(77i) Mucin-16 and Podocalyxin Are Functional Selectin Ligands Expressed by Pancreatic Cancer Cells | AIChE

(77i) Mucin-16 and Podocalyxin Are Functional Selectin Ligands Expressed by Pancreatic Cancer Cells


Thomas, S. N. - Presenter, École Polytechnique Fédérale de Lausanne (EPFL)
Chen, S. - Presenter, Johns Hopkins University
Konstantopoulos, K. - Presenter, Johns Hopkins University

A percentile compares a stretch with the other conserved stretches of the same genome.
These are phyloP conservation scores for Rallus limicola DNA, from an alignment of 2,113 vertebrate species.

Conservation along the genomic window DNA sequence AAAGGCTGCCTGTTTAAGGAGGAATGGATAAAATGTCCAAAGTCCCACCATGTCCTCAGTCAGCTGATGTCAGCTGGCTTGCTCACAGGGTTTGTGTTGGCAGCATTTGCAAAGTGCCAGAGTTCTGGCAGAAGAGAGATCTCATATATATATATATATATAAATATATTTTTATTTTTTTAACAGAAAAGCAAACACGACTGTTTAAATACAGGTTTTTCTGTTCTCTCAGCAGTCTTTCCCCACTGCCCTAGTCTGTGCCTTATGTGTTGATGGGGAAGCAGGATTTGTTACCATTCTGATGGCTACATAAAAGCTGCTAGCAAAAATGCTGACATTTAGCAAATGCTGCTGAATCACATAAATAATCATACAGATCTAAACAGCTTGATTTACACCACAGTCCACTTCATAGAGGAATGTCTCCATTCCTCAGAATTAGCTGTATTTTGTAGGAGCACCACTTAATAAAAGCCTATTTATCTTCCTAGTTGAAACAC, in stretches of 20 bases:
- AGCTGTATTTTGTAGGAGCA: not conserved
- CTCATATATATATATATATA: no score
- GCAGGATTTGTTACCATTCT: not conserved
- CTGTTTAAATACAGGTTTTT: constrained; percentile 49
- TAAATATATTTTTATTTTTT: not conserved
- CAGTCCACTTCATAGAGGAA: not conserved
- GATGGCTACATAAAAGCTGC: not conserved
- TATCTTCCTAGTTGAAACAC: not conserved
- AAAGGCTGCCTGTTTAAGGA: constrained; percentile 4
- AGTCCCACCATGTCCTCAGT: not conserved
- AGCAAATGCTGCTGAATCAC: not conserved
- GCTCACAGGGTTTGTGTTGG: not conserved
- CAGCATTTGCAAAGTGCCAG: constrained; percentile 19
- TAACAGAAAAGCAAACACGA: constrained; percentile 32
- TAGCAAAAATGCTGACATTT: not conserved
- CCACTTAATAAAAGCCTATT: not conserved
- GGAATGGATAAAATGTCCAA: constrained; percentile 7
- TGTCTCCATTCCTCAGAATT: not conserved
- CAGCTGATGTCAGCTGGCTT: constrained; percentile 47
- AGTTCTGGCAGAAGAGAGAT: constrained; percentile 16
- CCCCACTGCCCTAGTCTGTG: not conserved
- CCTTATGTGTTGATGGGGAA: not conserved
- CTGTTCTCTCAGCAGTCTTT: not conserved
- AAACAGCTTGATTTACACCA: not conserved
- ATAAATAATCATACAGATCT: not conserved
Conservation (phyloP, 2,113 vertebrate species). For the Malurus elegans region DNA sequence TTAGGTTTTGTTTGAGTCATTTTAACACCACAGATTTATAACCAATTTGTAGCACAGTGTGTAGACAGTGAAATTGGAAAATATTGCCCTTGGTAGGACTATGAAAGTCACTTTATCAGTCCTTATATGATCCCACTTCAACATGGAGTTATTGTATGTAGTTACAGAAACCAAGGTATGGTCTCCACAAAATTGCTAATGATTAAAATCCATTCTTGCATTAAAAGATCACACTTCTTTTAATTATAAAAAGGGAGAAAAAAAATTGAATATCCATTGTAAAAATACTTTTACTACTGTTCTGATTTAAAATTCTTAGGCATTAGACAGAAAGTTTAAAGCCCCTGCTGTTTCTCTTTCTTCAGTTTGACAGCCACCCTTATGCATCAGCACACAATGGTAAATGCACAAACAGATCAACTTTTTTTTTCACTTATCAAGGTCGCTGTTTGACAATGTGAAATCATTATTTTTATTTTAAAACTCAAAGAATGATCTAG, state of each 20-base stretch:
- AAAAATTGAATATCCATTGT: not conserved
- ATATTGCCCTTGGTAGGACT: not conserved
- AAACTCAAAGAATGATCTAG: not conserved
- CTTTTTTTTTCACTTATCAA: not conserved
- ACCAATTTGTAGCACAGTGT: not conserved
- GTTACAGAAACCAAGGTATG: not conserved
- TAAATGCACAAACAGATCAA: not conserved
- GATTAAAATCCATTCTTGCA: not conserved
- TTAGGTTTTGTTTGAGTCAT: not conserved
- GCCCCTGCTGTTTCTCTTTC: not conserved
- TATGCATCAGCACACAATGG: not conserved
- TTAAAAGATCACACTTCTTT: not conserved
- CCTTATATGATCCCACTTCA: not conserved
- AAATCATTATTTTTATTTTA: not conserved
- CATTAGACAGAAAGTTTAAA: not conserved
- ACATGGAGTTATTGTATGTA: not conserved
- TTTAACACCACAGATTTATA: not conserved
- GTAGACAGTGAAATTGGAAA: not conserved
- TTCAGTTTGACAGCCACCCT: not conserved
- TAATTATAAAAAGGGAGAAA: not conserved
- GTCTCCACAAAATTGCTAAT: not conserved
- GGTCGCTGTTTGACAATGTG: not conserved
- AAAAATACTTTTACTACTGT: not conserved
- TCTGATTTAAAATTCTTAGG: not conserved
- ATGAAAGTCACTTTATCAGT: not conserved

Metastatic dissemination of circulating tumor cells requires a multi-step cascade initiated by the interactions between selectins (E-, P-, and L-selectin) expressed by host cells and the selectin ligands displayed by cancerous cells. Following our recent identification of CD44 variant isoforms, carcinoembryonic antigen (CEA), and podocalyxin (PODXL) as functional selectin ligands in LS174T colon cancer cells we discovered ~200 and >460 kDa sialofucosylated glycoproteins that mediated selectin binding in SW1990 pancreatic carcinoma cells. Utilizing immunoaffinity chromatography and tandem mass spectrometry we identified Mucin-16 (MUC16) and PODXL as putative selectin ligands. Blot rolling and cell-free flow-based assays confirmed that MUC16 and PODXL expressed by SW1990 cells possess E- and L-selectin binding activity. In addition, the selectin binding capacity of SW1990 cells was dramatically decreased after sequential immunodepletion of MUC16 and PODXL. To assess and further investigate the functional role of MUC16 in selectin-mediated binding, we generated stable MUC16-konckdown SW1990 and E3LZ10.7 pancreatic cancer cells using MUC16 short hairpin RNA. Knocking down of MUC16 expression markedly reduced the cell binding to E- and L-selectin relative to control-transfected cells. Moreover, by treatment of glycosidases and carbohydrate metabolic inhibitors, the selectin-binding determinants on MUC16 are found as sialofucosylated epitopes displayed on both O- and N-linked glycans. Taken together, these findings offer new insight on the observed metastatic potential associated with MUC16 overexpression as well as the role of selectins in metastasis. Targeted therapies against MUC16-expressing cells could address multiple aspects of the metastatic cascade, including the invasive phenotype of metastasizing cells as well as blood-borne tumor/host cell interactions.